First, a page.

I welcome most heartily the explanation which my right hon. Friend has given. It alters the whole position as far as I am concerned. He has now explained that the illustration was given as symptomatic of the reactions of the agriculture of the United Kingdom to the Order which he had made, and there could not be a more appropriate illustration. I welcome it. There is one other point I would put forward, not as one who would claim to be any real authority on agriculture but as one who has considered the question as affecting his constituency. This Order affects fat cattle, but its effect upon store cattle is practically negligible. I suggest that it is impossible to achieve what the right hon. Gentleman has in mind unless he restricts the importation of store cattle as well as fat cattle. They bear a relation the one to the other. Until a suitable price can be realised by those who are interested in beef I shall still feel that the agriculture of the United Kingdom is in rather a parlous state.

Although my right hon. Friend and his Department have worked hard it cannot be said that the beef industry is in a satisfactory condition. Of course, if agriculture improves in other directions it may bring a slightly greater demand for stores. The restrictions on chilled beef should have improved the price, but so far the situation is far from satisfactory, and I hope my right hon. Friend will not be content with leaving things as they are at present after the imposition of this Order, which may save us from disaster but has certainly not brought us to prosperity. I trust he is still occupying himself with a consideration of how he can help the beef industry in this country, because until something more is done I cannot see that the agricultural industry can be in a position of any safety for the future.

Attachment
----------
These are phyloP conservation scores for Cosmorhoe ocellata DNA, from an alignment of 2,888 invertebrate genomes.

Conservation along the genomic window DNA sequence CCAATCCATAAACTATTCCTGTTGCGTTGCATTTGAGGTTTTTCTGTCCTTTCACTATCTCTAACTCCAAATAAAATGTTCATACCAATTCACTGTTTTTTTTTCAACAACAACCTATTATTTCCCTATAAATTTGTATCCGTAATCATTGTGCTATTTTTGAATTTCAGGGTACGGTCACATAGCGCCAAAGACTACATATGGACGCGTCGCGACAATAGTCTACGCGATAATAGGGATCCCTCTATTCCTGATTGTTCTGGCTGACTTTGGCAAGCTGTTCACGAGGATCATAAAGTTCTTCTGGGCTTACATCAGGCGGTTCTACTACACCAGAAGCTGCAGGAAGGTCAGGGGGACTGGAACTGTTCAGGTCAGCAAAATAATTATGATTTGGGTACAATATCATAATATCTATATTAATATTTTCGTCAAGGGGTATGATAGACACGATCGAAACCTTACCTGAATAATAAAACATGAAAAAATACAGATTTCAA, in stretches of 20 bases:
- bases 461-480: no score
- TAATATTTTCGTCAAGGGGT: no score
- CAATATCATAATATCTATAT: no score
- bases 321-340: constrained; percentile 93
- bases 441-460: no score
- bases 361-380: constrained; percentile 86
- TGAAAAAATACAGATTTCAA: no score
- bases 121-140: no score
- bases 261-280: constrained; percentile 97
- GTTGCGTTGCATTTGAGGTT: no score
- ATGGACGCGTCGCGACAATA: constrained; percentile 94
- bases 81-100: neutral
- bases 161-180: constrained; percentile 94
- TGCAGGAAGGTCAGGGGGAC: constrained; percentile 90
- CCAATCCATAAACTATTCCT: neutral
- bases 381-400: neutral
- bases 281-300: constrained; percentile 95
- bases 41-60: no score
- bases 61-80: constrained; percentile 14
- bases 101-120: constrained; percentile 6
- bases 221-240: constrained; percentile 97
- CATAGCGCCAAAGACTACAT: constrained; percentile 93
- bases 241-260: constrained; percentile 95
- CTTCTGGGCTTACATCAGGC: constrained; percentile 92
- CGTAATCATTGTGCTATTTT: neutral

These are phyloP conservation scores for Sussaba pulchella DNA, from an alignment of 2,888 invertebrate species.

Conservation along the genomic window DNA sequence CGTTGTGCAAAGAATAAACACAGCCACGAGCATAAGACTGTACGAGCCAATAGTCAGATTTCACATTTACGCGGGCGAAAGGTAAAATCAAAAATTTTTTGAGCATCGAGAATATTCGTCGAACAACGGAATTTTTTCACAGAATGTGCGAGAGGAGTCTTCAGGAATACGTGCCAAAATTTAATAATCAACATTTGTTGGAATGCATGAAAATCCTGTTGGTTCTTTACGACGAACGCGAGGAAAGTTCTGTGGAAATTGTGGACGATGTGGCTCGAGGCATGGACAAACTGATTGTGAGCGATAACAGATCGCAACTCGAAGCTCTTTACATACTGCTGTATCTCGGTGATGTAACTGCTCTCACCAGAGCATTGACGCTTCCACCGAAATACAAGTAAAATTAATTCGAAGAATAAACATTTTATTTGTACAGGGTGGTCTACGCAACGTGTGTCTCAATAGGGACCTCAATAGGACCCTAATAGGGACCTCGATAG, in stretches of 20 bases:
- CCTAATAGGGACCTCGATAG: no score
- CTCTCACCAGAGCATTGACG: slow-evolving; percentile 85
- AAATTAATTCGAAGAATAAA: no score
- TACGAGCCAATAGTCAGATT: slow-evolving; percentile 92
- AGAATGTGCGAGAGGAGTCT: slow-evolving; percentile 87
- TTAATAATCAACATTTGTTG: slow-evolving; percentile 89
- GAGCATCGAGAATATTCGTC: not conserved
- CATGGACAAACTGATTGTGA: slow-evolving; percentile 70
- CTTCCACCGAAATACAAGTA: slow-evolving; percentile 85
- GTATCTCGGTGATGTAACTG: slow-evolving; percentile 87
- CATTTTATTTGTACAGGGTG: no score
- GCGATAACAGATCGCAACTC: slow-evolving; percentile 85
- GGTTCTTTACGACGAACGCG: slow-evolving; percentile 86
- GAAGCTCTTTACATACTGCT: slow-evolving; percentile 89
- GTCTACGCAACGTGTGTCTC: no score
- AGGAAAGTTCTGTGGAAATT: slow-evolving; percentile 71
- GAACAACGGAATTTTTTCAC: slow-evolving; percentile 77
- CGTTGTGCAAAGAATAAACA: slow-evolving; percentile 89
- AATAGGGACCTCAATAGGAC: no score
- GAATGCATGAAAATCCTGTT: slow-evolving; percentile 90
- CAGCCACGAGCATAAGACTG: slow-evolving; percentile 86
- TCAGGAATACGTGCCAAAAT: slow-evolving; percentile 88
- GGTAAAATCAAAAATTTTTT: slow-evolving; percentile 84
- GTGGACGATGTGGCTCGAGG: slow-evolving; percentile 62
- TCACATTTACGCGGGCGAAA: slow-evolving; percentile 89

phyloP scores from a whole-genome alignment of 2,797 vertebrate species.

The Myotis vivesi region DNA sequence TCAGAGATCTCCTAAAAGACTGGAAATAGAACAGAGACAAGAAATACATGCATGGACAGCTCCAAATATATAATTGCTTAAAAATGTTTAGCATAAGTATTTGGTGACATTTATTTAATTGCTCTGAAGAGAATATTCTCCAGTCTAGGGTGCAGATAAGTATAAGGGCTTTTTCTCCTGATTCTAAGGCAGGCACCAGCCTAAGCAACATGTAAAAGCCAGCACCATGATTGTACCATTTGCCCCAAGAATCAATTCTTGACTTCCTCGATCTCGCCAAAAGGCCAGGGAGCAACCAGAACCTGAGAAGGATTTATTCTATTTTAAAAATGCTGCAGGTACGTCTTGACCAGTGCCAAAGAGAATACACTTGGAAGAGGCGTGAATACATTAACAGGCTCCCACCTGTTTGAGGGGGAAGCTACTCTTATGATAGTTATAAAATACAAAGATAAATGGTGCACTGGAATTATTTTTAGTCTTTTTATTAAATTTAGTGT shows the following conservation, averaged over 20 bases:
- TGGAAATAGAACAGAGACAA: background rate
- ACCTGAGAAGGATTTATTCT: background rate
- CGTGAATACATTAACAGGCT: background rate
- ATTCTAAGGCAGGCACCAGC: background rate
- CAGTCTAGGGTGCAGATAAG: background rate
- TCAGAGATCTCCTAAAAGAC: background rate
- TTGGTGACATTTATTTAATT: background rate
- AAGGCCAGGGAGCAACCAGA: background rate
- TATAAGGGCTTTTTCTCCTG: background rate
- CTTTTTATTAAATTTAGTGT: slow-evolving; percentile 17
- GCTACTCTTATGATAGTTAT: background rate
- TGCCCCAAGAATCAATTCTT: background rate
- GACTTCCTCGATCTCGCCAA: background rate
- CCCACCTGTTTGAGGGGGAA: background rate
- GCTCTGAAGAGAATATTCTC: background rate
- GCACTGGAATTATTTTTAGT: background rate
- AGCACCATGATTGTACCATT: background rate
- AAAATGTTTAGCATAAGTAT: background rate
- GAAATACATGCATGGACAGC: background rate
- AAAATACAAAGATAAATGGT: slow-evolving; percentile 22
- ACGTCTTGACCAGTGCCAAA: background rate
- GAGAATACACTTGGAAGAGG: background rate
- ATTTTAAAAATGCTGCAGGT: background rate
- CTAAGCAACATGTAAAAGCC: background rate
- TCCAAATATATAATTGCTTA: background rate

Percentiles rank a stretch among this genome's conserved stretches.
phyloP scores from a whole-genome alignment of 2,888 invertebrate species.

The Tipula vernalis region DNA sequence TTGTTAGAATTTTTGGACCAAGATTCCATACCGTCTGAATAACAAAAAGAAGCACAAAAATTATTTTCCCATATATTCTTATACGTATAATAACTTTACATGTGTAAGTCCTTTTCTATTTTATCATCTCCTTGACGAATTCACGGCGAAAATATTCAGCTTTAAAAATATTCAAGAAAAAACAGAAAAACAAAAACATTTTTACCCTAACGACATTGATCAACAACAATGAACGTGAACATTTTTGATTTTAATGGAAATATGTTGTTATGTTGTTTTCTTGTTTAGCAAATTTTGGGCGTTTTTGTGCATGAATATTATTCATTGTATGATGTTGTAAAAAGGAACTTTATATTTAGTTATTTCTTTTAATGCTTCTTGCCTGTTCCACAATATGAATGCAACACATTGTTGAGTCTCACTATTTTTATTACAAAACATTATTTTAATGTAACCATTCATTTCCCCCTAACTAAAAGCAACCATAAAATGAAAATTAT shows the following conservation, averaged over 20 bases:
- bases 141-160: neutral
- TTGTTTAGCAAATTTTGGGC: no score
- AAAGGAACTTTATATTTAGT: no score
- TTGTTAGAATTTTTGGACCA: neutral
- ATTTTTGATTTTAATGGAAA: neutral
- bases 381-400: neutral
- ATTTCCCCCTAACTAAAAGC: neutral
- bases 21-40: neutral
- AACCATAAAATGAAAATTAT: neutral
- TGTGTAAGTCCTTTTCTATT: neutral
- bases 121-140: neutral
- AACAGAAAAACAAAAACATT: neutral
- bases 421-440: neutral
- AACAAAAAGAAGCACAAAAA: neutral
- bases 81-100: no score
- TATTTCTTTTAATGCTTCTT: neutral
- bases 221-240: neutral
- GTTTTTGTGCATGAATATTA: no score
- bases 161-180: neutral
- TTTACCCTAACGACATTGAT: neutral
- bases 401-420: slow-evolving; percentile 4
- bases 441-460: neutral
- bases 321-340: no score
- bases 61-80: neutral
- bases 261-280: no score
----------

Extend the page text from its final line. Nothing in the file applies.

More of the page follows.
10.20 p.m.